The sheer incompetence of Trump and the people closest to him cannot be overstated. Immediately after his speech, Trump’s advisers scrambled to correct a number of things Trump had just announced minutes before. They ‘clarified’ that Trump’s statement that trade with Europe was being cut off – which totally panicked the futures markets – was not true. They also said that the ban on travel with Europe did not apply to Americans, who could still go to and from the continent (the logic of this was not explained). Health insurers then piped up to say that Trump’s claim that insurers would waive out-of-pocket costs for treatment for coronavirus was false — they were only waiving costs for testing.

The TV address was prepared in advance, and Trump’s wooden delivery made it obvious he was just reading from a teleprompter. So those mistakes were in the script. How inept do you have to be to fail properly to review a speech you are about to give to the entire country?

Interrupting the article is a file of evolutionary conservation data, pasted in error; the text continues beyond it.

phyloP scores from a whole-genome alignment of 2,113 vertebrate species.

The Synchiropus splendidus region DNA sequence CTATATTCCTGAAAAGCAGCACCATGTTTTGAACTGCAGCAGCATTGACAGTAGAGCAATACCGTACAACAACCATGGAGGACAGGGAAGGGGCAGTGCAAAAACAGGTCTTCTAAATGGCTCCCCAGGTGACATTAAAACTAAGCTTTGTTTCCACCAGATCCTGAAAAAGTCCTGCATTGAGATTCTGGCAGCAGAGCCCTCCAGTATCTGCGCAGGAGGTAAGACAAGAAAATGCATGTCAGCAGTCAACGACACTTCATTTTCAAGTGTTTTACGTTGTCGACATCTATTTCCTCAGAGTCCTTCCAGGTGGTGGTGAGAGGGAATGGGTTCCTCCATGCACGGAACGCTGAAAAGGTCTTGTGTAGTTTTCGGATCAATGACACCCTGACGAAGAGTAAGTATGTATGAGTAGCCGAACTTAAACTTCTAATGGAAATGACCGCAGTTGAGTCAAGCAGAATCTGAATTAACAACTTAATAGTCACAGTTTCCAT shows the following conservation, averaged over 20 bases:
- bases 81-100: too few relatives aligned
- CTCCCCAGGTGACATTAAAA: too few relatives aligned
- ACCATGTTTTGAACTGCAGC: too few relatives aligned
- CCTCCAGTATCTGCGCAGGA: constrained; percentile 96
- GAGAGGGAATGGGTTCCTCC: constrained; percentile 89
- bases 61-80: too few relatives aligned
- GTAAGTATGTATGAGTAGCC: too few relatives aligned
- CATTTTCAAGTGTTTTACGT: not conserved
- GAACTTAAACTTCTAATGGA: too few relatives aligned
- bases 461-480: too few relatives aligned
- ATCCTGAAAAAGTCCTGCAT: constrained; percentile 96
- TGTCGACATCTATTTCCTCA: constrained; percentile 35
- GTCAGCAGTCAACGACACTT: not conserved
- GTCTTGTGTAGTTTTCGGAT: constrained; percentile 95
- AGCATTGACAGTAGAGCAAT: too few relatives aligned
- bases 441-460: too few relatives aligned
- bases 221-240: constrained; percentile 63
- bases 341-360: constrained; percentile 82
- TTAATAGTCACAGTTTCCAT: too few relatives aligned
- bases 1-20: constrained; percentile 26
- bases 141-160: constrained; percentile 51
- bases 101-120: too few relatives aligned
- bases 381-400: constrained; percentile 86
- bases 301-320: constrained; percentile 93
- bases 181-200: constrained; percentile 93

With all of the news about the virus spreading within the US, it was off-putting for Trump to frame this issue as a foreign threat. His constant references to China made it seem that he was more interested in defending himself rather than dealing with the problem at hand. What’s more, it is odd that Trump is focusing on Europe now, as if travel from Europe is the primary danger facing Americans. His resort to ‘America First’ rhetoric did not provide answers to the many questions in Americans’ minds.

Indeed, it was striking what Trump failed to address. By now, almost everyone knows the country has not been testing for the virus on a large scale, and people are worried about it. But Trump said hardly anything about that. We hear the phrase ‘social distancing’ more and more, and large events are being cancelled. But Trump didn’t say whether or not this is advisable. Medical experts are warning that hospitals are at risk of being overwhelmed, as the virus grows exponentially. But Trump did not say what, if anything, the government is planning to do about that.